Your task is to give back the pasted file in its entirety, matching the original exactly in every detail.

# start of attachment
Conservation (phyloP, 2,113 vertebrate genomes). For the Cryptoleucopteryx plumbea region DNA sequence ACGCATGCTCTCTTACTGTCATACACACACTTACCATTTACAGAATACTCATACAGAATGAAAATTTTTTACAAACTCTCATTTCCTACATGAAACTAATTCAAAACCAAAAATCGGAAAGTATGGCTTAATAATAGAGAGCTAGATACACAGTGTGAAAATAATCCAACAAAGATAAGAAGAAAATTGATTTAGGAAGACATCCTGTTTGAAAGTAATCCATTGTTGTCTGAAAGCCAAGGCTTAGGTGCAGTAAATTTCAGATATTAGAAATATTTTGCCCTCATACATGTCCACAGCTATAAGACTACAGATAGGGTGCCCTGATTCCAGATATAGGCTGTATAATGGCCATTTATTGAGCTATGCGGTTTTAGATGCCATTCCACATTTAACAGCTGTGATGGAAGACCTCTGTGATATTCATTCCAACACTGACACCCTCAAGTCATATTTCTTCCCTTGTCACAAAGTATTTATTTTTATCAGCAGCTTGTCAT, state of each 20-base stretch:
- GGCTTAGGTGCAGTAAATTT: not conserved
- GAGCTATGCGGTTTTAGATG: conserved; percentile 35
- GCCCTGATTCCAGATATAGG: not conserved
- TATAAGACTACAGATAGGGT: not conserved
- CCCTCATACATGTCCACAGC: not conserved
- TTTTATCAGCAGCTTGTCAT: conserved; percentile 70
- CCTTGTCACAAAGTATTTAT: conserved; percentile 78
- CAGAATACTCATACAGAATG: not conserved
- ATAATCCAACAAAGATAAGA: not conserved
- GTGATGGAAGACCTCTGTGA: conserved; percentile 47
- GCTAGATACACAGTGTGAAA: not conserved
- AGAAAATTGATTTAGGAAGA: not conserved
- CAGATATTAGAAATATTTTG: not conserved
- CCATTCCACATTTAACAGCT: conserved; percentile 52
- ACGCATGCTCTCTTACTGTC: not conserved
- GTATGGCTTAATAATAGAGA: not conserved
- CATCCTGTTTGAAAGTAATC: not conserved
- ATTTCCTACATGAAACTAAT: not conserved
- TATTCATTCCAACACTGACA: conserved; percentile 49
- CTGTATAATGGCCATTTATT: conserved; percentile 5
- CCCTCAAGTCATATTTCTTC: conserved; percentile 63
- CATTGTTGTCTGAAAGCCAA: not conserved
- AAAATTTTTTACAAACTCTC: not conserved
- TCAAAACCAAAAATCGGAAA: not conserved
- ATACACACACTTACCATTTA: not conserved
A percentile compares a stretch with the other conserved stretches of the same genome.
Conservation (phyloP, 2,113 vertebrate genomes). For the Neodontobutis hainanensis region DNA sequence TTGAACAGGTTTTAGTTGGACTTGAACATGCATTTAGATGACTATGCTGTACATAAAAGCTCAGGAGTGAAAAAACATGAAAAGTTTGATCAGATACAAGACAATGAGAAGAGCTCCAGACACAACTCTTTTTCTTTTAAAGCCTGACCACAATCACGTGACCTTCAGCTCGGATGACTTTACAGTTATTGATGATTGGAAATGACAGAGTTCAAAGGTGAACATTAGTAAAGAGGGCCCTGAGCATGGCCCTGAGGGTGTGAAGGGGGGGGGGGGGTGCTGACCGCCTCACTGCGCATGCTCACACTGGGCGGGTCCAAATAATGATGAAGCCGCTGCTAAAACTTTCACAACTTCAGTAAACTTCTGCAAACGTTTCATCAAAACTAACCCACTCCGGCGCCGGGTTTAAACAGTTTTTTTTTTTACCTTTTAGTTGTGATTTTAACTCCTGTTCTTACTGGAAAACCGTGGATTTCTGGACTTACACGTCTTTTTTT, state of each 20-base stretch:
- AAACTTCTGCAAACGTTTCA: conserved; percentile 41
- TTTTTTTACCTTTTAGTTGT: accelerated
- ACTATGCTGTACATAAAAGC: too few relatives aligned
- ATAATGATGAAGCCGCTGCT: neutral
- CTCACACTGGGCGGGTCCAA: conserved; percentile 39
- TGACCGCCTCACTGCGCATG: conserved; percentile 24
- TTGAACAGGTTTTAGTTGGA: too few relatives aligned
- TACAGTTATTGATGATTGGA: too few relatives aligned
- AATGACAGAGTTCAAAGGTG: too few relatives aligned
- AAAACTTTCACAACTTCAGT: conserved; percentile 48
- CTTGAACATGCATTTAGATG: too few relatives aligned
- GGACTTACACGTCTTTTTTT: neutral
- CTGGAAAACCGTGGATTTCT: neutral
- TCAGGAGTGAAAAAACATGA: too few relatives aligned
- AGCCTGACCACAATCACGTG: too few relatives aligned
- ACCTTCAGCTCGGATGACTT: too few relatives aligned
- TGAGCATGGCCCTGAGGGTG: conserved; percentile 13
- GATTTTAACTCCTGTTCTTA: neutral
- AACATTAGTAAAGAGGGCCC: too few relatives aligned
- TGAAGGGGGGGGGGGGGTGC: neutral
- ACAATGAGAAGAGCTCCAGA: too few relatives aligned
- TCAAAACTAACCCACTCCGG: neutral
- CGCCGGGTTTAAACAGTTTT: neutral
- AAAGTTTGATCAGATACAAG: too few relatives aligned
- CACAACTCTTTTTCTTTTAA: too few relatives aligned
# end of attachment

Conservation (phyloP, 2,113 vertebrate genomes). For the Cryptoleucopteryx plumbea region DNA sequence ACGCATGCTCTCTTACTGTCATACACACACTTACCATTTACAGAATACTCATACAGAATGAAAATTTTTTACAAACTCTCATTTCCTACATGAAACTAATTCAAAACCAAAAATCGGAAAGTATGGCTTAATAATAGAGAGCTAGATACACAGTGTGAAAATAATCCAACAAAGATAAGAAGAAAATTGATTTAGGAAGACATCCTGTTTGAAAGTAATCCATTGTTGTCTGAAAGCCAAGGCTTAGGTGCAGTAAATTTCAGATATTAGAAATATTTTGCCCTCATACATGTCCACAGCTATAAGACTACAGATAGGGTGCCCTGATTCCAGATATAGGCTGTATAATGGCCATTTATTGAGCTATGCGGTTTTAGATGCCATTCCACATTTAACAGCTGTGATGGAAGACCTCTGTGATATTCATTCCAACACTGACACCCTCAAGTCATATTTCTTCCCTTGTCACAAAGTATTTATTTTTATCAGCAGCTTGTCAT, state of each 20-base stretch:
- GGCTTAGGTGCAGTAAATTT: not conserved
- GAGCTATGCGGTTTTAGATG: conserved; percentile 35
- GCCCTGATTCCAGATATAGG: not conserved
- TATAAGACTACAGATAGGGT: not conserved
- CCCTCATACATGTCCACAGC: not conserved
- TTTTATCAGCAGCTTGTCAT: conserved; percentile 70
- CCTTGTCACAAAGTATTTAT: conserved; percentile 78
- CAGAATACTCATACAGAATG: not conserved
- ATAATCCAACAAAGATAAGA: not conserved
- GTGATGGAAGACCTCTGTGA: conserved; percentile 47
- GCTAGATACACAGTGTGAAA: not conserved
- AGAAAATTGATTTAGGAAGA: not conserved
- CAGATATTAGAAATATTTTG: not conserved
- CCATTCCACATTTAACAGCT: conserved; percentile 52
- ACGCATGCTCTCTTACTGTC: not conserved
- GTATGGCTTAATAATAGAGA: not conserved
- CATCCTGTTTGAAAGTAATC: not conserved
- ATTTCCTACATGAAACTAAT: not conserved
- TATTCATTCCAACACTGACA: conserved; percentile 49
- CTGTATAATGGCCATTTATT: conserved; percentile 5
- CCCTCAAGTCATATTTCTTC: conserved; percentile 63
- CATTGTTGTCTGAAAGCCAA: not conserved
- AAAATTTTTTACAAACTCTC: not conserved
- TCAAAACCAAAAATCGGAAA: not conserved
- ATACACACACTTACCATTTA: not conserved
A percentile compares a stretch with the other conserved stretches of the same genome.
Conservation (phyloP, 2,113 vertebrate genomes). For the Neodontobutis hainanensis region DNA sequence TTGAACAGGTTTTAGTTGGACTTGAACATGCATTTAGATGACTATGCTGTACATAAAAGCTCAGGAGTGAAAAAACATGAAAAGTTTGATCAGATACAAGACAATGAGAAGAGCTCCAGACACAACTCTTTTTCTTTTAAAGCCTGACCACAATCACGTGACCTTCAGCTCGGATGACTTTACAGTTATTGATGATTGGAAATGACAGAGTTCAAAGGTGAACATTAGTAAAGAGGGCCCTGAGCATGGCCCTGAGGGTGTGAAGGGGGGGGGGGGGTGCTGACCGCCTCACTGCGCATGCTCACACTGGGCGGGTCCAAATAATGATGAAGCCGCTGCTAAAACTTTCACAACTTCAGTAAACTTCTGCAAACGTTTCATCAAAACTAACCCACTCCGGCGCCGGGTTTAAACAGTTTTTTTTTTTACCTTTTAGTTGTGATTTTAACTCCTGTTCTTACTGGAAAACCGTGGATTTCTGGACTTACACGTCTTTTTTT, state of each 20-base stretch:
- AAACTTCTGCAAACGTTTCA: conserved; percentile 41
- TTTTTTTACCTTTTAGTTGT: accelerated
- ACTATGCTGTACATAAAAGC: too few relatives aligned
- ATAATGATGAAGCCGCTGCT: neutral
- CTCACACTGGGCGGGTCCAA: conserved; percentile 39
- TGACCGCCTCACTGCGCATG: conserved; percentile 24
- TTGAACAGGTTTTAGTTGGA: too few relatives aligned
- TACAGTTATTGATGATTGGA: too few relatives aligned
- AATGACAGAGTTCAAAGGTG: too few relatives aligned
- AAAACTTTCACAACTTCAGT: conserved; percentile 48
- CTTGAACATGCATTTAGATG: too few relatives aligned
- GGACTTACACGTCTTTTTTT: neutral
- CTGGAAAACCGTGGATTTCT: neutral
- TCAGGAGTGAAAAAACATGA: too few relatives aligned
- AGCCTGACCACAATCACGTG: too few relatives aligned
- ACCTTCAGCTCGGATGACTT: too few relatives aligned
- TGAGCATGGCCCTGAGGGTG: conserved; percentile 13
- GATTTTAACTCCTGTTCTTA: neutral
- AACATTAGTAAAGAGGGCCC: too few relatives aligned
- TGAAGGGGGGGGGGGGGTGC: neutral
- ACAATGAGAAGAGCTCCAGA: too few relatives aligned
- TCAAAACTAACCCACTCCGG: neutral
- CGCCGGGTTTAAACAGTTTT: neutral
- AAAGTTTGATCAGATACAAG: too few relatives aligned
- CACAACTCTTTTTCTTTTAA: too few relatives aligned